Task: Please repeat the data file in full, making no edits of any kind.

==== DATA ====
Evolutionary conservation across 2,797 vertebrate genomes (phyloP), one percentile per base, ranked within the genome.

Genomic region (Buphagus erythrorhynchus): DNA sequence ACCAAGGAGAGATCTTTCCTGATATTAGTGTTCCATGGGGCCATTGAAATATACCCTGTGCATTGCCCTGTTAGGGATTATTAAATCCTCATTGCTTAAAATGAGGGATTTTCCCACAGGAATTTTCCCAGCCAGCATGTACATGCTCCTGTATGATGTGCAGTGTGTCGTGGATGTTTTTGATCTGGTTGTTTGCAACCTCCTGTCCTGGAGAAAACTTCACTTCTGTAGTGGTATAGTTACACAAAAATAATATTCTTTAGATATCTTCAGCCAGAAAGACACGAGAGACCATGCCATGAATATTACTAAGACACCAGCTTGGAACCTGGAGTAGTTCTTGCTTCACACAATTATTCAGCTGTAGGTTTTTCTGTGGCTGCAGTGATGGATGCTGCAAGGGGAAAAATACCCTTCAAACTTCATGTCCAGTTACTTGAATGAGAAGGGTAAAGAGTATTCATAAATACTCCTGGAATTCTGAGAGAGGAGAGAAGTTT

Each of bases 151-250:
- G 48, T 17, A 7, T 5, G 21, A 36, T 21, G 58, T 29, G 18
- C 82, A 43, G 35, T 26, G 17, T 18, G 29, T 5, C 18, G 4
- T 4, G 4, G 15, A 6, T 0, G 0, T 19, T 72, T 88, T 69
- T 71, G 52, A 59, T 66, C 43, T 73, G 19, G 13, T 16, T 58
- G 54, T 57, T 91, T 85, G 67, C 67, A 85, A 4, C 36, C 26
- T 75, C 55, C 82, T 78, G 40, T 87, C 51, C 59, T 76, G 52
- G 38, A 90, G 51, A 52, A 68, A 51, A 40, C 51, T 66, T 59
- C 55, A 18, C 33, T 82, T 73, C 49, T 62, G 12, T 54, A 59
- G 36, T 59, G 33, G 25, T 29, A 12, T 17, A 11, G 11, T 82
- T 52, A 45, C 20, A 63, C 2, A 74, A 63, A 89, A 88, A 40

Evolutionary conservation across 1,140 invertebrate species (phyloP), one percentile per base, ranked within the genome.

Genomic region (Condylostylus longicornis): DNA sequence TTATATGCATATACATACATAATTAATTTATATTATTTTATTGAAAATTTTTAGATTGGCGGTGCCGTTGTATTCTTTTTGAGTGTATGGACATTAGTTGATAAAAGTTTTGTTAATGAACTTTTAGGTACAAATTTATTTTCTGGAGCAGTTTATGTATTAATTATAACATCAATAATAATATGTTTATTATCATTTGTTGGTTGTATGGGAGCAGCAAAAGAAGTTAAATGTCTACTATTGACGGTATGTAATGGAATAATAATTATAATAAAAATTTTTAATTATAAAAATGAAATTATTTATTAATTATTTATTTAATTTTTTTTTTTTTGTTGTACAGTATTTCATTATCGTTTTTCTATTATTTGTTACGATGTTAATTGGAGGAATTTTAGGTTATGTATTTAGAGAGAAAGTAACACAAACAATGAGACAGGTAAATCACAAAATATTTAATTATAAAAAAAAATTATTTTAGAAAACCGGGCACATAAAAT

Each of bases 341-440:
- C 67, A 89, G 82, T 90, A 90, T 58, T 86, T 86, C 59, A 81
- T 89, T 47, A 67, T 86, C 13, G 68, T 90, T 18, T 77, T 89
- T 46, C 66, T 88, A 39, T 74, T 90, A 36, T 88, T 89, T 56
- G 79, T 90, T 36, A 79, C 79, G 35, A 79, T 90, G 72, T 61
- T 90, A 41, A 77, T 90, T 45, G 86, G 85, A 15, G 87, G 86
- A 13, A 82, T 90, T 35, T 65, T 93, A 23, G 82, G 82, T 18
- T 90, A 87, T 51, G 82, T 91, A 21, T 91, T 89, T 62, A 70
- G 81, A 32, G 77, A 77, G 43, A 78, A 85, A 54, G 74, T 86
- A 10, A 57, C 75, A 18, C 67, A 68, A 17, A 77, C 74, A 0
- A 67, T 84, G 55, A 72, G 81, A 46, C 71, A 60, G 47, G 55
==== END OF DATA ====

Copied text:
Evolutionary conservation across 2,797 vertebrate genomes (phyloP), one percentile per base, ranked within the genome.

Genomic region (Buphagus erythrorhynchus): DNA sequence ACCAAGGAGAGATCTTTCCTGATATTAGTGTTCCATGGGGCCATTGAAATATACCCTGTGCATTGCCCTGTTAGGGATTATTAAATCCTCATTGCTTAAAATGAGGGATTTTCCCACAGGAATTTTCCCAGCCAGCATGTACATGCTCCTGTATGATGTGCAGTGTGTCGTGGATGTTTTTGATCTGGTTGTTTGCAACCTCCTGTCCTGGAGAAAACTTCACTTCTGTAGTGGTATAGTTACACAAAAATAATATTCTTTAGATATCTTCAGCCAGAAAGACACGAGAGACCATGCCATGAATATTACTAAGACACCAGCTTGGAACCTGGAGTAGTTCTTGCTTCACACAATTATTCAGCTGTAGGTTTTTCTGTGGCTGCAGTGATGGATGCTGCAAGGGGAAAAATACCCTTCAAACTTCATGTCCAGTTACTTGAATGAGAAGGGTAAAGAGTATTCATAAATACTCCTGGAATTCTGAGAGAGGAGAGAAGTTT

Each of bases 151-250:
- G 48, T 17, A 7, T 5, G 21, A 36, T 21, G 58, T 29, G 18
- C 82, A 43, G 35, T 26, G 17, T 18, G 29, T 5, C 18, G 4
- T 4, G 4, G 15, A 6, T 0, G 0, T 19, T 72, T 88, T 69
- T 71, G 52, A 59, T 66, C 43, T 73, G 19, G 13, T 16, T 58
- G 54, T 57, T 91, T 85, G 67, C 67, A 85, A 4, C 36, C 26
- T 75, C 55, C 82, T 78, G 40, T 87, C 51, C 59, T 76, G 52
- G 38, A 90, G 51, A 52, A 68, A 51, A 40, C 51, T 66, T 59
- C 55, A 18, C 33, T 82, T 73, C 49, T 62, G 12, T 54, A 59
- G 36, T 59, G 33, G 25, T 29, A 12, T 17, A 11, G 11, T 82
- T 52, A 45, C 20, A 63, C 2, A 74, A 63, A 89, A 88, A 40

Evolutionary conservation across 1,140 invertebrate species (phyloP), one percentile per base, ranked within the genome.

Genomic region (Condylostylus longicornis): DNA sequence TTATATGCATATACATACATAATTAATTTATATTATTTTATTGAAAATTTTTAGATTGGCGGTGCCGTTGTATTCTTTTTGAGTGTATGGACATTAGTTGATAAAAGTTTTGTTAATGAACTTTTAGGTACAAATTTATTTTCTGGAGCAGTTTATGTATTAATTATAACATCAATAATAATATGTTTATTATCATTTGTTGGTTGTATGGGAGCAGCAAAAGAAGTTAAATGTCTACTATTGACGGTATGTAATGGAATAATAATTATAATAAAAATTTTTAATTATAAAAATGAAATTATTTATTAATTATTTATTTAATTTTTTTTTTTTTGTTGTACAGTATTTCATTATCGTTTTTCTATTATTTGTTACGATGTTAATTGGAGGAATTTTAGGTTATGTATTTAGAGAGAAAGTAACACAAACAATGAGACAGGTAAATCACAAAATATTTAATTATAAAAAAAAATTATTTTAGAAAACCGGGCACATAAAAT

Each of bases 341-440:
- C 67, A 89, G 82, T 90, A 90, T 58, T 86, T 86, C 59, A 81
- T 89, T 47, A 67, T 86, C 13, G 68, T 90, T 18, T 77, T 89
- T 46, C 66, T 88, A 39, T 74, T 90, A 36, T 88, T 89, T 56
- G 79, T 90, T 36, A 79, C 79, G 35, A 79, T 90, G 72, T 61
- T 90, A 41, A 77, T 90, T 45, G 86, G 85, A 15, G 87, G 86
- A 13, A 82, T 90, T 35, T 65, T 93, A 23, G 82, G 82, T 18
- T 90, A 87, T 51, G 82, T 91, A 21, T 91, T 89, T 62, A 70
- G 81, A 32, G 77, A 77, G 43, A 78, A 85, A 54, G 74, T 86
- A 10, A 57, C 75, A 18, C 67, A 68, A 17, A 77, C 74, A 0
- A 67, T 84, G 55, A 72, G 81, A 46, C 71, A 60, G 47, G 55